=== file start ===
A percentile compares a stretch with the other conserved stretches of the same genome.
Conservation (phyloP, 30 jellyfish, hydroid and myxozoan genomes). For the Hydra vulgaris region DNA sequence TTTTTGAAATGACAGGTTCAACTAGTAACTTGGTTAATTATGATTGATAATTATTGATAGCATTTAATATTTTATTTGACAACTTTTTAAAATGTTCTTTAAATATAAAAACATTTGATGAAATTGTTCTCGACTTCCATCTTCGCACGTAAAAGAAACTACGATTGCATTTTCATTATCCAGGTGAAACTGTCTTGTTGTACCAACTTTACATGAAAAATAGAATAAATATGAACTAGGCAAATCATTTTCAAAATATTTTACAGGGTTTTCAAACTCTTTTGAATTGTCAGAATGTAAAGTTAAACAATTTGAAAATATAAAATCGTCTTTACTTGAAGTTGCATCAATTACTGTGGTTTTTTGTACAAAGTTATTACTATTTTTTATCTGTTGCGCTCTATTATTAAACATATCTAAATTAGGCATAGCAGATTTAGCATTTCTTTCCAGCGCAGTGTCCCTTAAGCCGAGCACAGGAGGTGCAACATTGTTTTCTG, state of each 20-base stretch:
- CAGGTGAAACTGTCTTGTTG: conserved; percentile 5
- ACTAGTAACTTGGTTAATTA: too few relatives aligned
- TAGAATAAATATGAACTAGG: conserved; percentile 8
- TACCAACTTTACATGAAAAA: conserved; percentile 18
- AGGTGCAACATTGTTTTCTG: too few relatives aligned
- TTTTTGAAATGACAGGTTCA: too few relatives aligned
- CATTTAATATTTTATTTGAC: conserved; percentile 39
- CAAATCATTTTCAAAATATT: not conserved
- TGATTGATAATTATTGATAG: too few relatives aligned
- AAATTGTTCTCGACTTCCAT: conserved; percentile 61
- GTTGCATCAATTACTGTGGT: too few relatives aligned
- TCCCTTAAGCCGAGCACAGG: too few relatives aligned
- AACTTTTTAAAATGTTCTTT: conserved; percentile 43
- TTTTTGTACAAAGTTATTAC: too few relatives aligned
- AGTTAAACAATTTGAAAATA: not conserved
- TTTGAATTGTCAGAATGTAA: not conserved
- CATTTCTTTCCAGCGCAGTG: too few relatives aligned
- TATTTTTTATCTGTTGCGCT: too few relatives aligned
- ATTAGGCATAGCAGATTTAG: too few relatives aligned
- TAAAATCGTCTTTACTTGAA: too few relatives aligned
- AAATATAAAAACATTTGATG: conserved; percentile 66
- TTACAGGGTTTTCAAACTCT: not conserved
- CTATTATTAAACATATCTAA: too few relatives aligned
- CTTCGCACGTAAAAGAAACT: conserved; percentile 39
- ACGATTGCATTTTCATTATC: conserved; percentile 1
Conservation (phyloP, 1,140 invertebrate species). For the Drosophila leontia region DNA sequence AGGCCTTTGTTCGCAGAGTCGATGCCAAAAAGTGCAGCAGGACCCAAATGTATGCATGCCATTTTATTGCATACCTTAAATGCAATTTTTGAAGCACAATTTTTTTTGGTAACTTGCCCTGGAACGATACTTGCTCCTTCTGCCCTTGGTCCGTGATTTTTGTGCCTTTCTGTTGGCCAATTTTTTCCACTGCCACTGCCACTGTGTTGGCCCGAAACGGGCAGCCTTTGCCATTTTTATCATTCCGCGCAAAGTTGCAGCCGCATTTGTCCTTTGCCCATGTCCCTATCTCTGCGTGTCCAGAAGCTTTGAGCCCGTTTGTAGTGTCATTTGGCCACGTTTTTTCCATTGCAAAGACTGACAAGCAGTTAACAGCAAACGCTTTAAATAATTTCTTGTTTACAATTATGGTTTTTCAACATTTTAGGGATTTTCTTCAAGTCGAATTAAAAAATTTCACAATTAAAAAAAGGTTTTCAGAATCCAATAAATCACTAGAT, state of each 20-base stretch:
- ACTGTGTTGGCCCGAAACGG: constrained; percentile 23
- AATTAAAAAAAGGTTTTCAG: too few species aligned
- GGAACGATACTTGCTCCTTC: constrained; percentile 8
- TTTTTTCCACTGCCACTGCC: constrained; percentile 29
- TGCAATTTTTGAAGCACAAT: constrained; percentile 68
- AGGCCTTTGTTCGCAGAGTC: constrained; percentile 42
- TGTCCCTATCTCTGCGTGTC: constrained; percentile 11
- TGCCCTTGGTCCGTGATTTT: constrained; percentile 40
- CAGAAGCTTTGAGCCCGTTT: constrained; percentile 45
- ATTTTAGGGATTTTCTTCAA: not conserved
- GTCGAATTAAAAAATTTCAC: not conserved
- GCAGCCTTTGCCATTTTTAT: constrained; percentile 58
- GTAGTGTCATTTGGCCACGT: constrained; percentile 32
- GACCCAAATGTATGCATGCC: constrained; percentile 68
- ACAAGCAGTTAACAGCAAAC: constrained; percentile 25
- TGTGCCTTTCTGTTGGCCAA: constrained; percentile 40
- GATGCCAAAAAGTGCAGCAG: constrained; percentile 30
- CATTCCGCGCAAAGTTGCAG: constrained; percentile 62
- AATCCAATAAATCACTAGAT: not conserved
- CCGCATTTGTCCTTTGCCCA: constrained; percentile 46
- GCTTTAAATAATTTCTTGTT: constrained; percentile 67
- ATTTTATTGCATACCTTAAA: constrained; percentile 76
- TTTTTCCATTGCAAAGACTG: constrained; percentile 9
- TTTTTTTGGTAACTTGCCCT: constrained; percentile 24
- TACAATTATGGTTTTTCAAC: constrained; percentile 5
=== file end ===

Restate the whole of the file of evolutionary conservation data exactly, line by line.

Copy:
A percentile compares a stretch with the other conserved stretches of the same genome.
Conservation (phyloP, 30 jellyfish, hydroid and myxozoan genomes). For the Hydra vulgaris region DNA sequence TTTTTGAAATGACAGGTTCAACTAGTAACTTGGTTAATTATGATTGATAATTATTGATAGCATTTAATATTTTATTTGACAACTTTTTAAAATGTTCTTTAAATATAAAAACATTTGATGAAATTGTTCTCGACTTCCATCTTCGCACGTAAAAGAAACTACGATTGCATTTTCATTATCCAGGTGAAACTGTCTTGTTGTACCAACTTTACATGAAAAATAGAATAAATATGAACTAGGCAAATCATTTTCAAAATATTTTACAGGGTTTTCAAACTCTTTTGAATTGTCAGAATGTAAAGTTAAACAATTTGAAAATATAAAATCGTCTTTACTTGAAGTTGCATCAATTACTGTGGTTTTTTGTACAAAGTTATTACTATTTTTTATCTGTTGCGCTCTATTATTAAACATATCTAAATTAGGCATAGCAGATTTAGCATTTCTTTCCAGCGCAGTGTCCCTTAAGCCGAGCACAGGAGGTGCAACATTGTTTTCTG, state of each 20-base stretch:
- CAGGTGAAACTGTCTTGTTG: conserved; percentile 5
- ACTAGTAACTTGGTTAATTA: too few relatives aligned
- TAGAATAAATATGAACTAGG: conserved; percentile 8
- TACCAACTTTACATGAAAAA: conserved; percentile 18
- AGGTGCAACATTGTTTTCTG: too few relatives aligned
- TTTTTGAAATGACAGGTTCA: too few relatives aligned
- CATTTAATATTTTATTTGAC: conserved; percentile 39
- CAAATCATTTTCAAAATATT: not conserved
- TGATTGATAATTATTGATAG: too few relatives aligned
- AAATTGTTCTCGACTTCCAT: conserved; percentile 61
- GTTGCATCAATTACTGTGGT: too few relatives aligned
- TCCCTTAAGCCGAGCACAGG: too few relatives aligned
- AACTTTTTAAAATGTTCTTT: conserved; percentile 43
- TTTTTGTACAAAGTTATTAC: too few relatives aligned
- AGTTAAACAATTTGAAAATA: not conserved
- TTTGAATTGTCAGAATGTAA: not conserved
- CATTTCTTTCCAGCGCAGTG: too few relatives aligned
- TATTTTTTATCTGTTGCGCT: too few relatives aligned
- ATTAGGCATAGCAGATTTAG: too few relatives aligned
- TAAAATCGTCTTTACTTGAA: too few relatives aligned
- AAATATAAAAACATTTGATG: conserved; percentile 66
- TTACAGGGTTTTCAAACTCT: not conserved
- CTATTATTAAACATATCTAA: too few relatives aligned
- CTTCGCACGTAAAAGAAACT: conserved; percentile 39
- ACGATTGCATTTTCATTATC: conserved; percentile 1
Conservation (phyloP, 1,140 invertebrate species). For the Drosophila leontia region DNA sequence AGGCCTTTGTTCGCAGAGTCGATGCCAAAAAGTGCAGCAGGACCCAAATGTATGCATGCCATTTTATTGCATACCTTAAATGCAATTTTTGAAGCACAATTTTTTTTGGTAACTTGCCCTGGAACGATACTTGCTCCTTCTGCCCTTGGTCCGTGATTTTTGTGCCTTTCTGTTGGCCAATTTTTTCCACTGCCACTGCCACTGTGTTGGCCCGAAACGGGCAGCCTTTGCCATTTTTATCATTCCGCGCAAAGTTGCAGCCGCATTTGTCCTTTGCCCATGTCCCTATCTCTGCGTGTCCAGAAGCTTTGAGCCCGTTTGTAGTGTCATTTGGCCACGTTTTTTCCATTGCAAAGACTGACAAGCAGTTAACAGCAAACGCTTTAAATAATTTCTTGTTTACAATTATGGTTTTTCAACATTTTAGGGATTTTCTTCAAGTCGAATTAAAAAATTTCACAATTAAAAAAAGGTTTTCAGAATCCAATAAATCACTAGAT, state of each 20-base stretch:
- ACTGTGTTGGCCCGAAACGG: constrained; percentile 23
- AATTAAAAAAAGGTTTTCAG: too few species aligned
- GGAACGATACTTGCTCCTTC: constrained; percentile 8
- TTTTTTCCACTGCCACTGCC: constrained; percentile 29
- TGCAATTTTTGAAGCACAAT: constrained; percentile 68
- AGGCCTTTGTTCGCAGAGTC: constrained; percentile 42
- TGTCCCTATCTCTGCGTGTC: constrained; percentile 11
- TGCCCTTGGTCCGTGATTTT: constrained; percentile 40
- CAGAAGCTTTGAGCCCGTTT: constrained; percentile 45
- ATTTTAGGGATTTTCTTCAA: not conserved
- GTCGAATTAAAAAATTTCAC: not conserved
- GCAGCCTTTGCCATTTTTAT: constrained; percentile 58
- GTAGTGTCATTTGGCCACGT: constrained; percentile 32
- GACCCAAATGTATGCATGCC: constrained; percentile 68
- ACAAGCAGTTAACAGCAAAC: constrained; percentile 25
- TGTGCCTTTCTGTTGGCCAA: constrained; percentile 40
- GATGCCAAAAAGTGCAGCAG: constrained; percentile 30
- CATTCCGCGCAAAGTTGCAG: constrained; percentile 62
- AATCCAATAAATCACTAGAT: not conserved
- CCGCATTTGTCCTTTGCCCA: constrained; percentile 46
- GCTTTAAATAATTTCTTGTT: constrained; percentile 67
- ATTTTATTGCATACCTTAAA: constrained; percentile 76
- TTTTTCCATTGCAAAGACTG: constrained; percentile 9
- TTTTTTTGGTAACTTGCCCT: constrained; percentile 24
- TACAATTATGGTTTTTCAAC: constrained; percentile 5